From Jonathan V Last’s What To Expect When No One’s Expecting:

In 1976 only 26.8 percent of the counties in America went for either Jimmy Carter or Gerald Ford by a margin of 20 points of more. That’s a pretty remarkable statistic. The 1976 election was an incredibly polarized moment with the country shaken by Watergate and Nixon’s resignation. Carter won 50 percent to 48 percent, and in three out of every four counties, the vote was reasonably close, which meant that Republicans and Democrats were, for the most part, evenly intersparsed at the local level, even if, in the aggregate, their states tilted one way or the other.

But after 1976, something happened. As people began graduating from college at higher rates they became increasingly mobile and willing to put down roots far away from where they were raised. And they began to cluster around other like-minded people. So much so that in 2000, America had one of the closest presidential elections in the nation’s history: George W. Bush won the race despite losing the popular vote to Al Gore, 47.9% to 48.4%. Yet in nearly half the counties in America (45.3 of them) the vote wasn’t close at all: Either Gore or Bush won by more than 20 points. In 2004 – another very close election – the percentage of what Bushop and Cushing refer to as “landslide” counties increased to 48.3%. The end result is fewer neighborhoods that are ideologically mixed and more places that look like Old Town [Alexandria] (or its Republican doppelananger). Bishop and Cushing’s conclusion is inescapable: We are sorting ourselves into communities of the saved.

I’d argue, that in addition to sorting, politics is more than ever defined by cultural issues, cultural signalling, and so on. The sort and signalling issues may be related. As a town becomes more Republican or more Democrat, the peer influence for undecideds, cluelesses, and wafflers intensifies.

Category: Statehouse

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4 Responses to Our Self-Sorting Nation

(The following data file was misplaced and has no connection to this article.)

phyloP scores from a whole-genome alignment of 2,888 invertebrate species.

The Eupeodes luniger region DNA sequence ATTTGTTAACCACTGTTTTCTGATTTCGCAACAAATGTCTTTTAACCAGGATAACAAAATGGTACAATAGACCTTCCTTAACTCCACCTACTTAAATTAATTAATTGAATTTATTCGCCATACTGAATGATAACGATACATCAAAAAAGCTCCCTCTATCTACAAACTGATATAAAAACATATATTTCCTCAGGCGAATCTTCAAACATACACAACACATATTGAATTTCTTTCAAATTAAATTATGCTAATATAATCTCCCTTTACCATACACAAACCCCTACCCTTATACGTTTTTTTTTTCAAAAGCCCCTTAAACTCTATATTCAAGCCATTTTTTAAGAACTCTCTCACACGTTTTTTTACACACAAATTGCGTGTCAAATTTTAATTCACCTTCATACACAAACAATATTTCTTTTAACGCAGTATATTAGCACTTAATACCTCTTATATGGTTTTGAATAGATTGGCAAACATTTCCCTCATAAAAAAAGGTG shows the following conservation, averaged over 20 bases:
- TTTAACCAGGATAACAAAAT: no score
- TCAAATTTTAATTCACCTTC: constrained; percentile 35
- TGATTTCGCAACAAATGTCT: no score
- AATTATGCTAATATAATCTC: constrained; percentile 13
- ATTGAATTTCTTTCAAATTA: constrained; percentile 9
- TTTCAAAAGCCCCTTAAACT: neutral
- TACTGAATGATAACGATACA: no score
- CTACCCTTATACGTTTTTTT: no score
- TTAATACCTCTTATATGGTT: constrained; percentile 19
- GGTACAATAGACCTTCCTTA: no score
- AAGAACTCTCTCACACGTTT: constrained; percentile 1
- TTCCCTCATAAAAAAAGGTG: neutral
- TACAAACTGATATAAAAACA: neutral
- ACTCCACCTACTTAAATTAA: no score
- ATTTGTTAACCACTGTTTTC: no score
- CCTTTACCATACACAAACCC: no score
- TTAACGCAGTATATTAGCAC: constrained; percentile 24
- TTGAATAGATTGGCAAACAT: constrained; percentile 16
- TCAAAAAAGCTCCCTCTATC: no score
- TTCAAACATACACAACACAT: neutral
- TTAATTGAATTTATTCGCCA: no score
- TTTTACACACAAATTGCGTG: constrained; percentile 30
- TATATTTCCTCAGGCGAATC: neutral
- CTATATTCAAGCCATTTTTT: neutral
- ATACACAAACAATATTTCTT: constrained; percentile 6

1. superdestroyer says:

    Of course, the real question is what kind of sorting there will be when the Republicans complete their collapse. Does a party start up on the left of the current Democratic Party or does everyone learn that there is no reason to fight the political correctness and the U.S. settles into a one party state.

    Given the state of politics in places like California, I suspect that most everyone except eccentrics will settle for being Democrats and limiting their political fights to entitlements and how to fund them.

    • trumwill says:

      As always, we disagree on your one-party-nation hypothesis.

      In the extremely unlikely event that you are right, I don’t expect it to have much bearing on the settlement patterns discussed here. People aren’t specifically moving for political reasons, but cultural reasons. Cultural reasons that are, to be fair, often signaled by the red or blue color on a map.

      Even so, I’d expect these kinds of Democrats to live in these neighborhoods, and those kinds of Democrats to live in those neighborhoods. The only real side-effect is that you won’t be able to do so quite as deliberately as before.

      • superdestroyer says:

        If people adjust their political views and beliefs based upon the political fashions and status of those around them, then it makes sense that the U.S. is moving to a one party state. Since no dissent or variation of political views will be tolerate by the power holders in the future, then everyone will just move to having the same POV. I suspect that ethnicity, race, and class is what will affect settlement trends in the future. The elites will work very hard to avoid living around poor people. Poor people will sort themselves out by race and ethnicity for survival purposes.

        • trumwill says:

          I would argue that a lot of people that identify as Democratic and signal in that direction are, as much as anything, signalling against the GOP. Which only works if there is a GOP.

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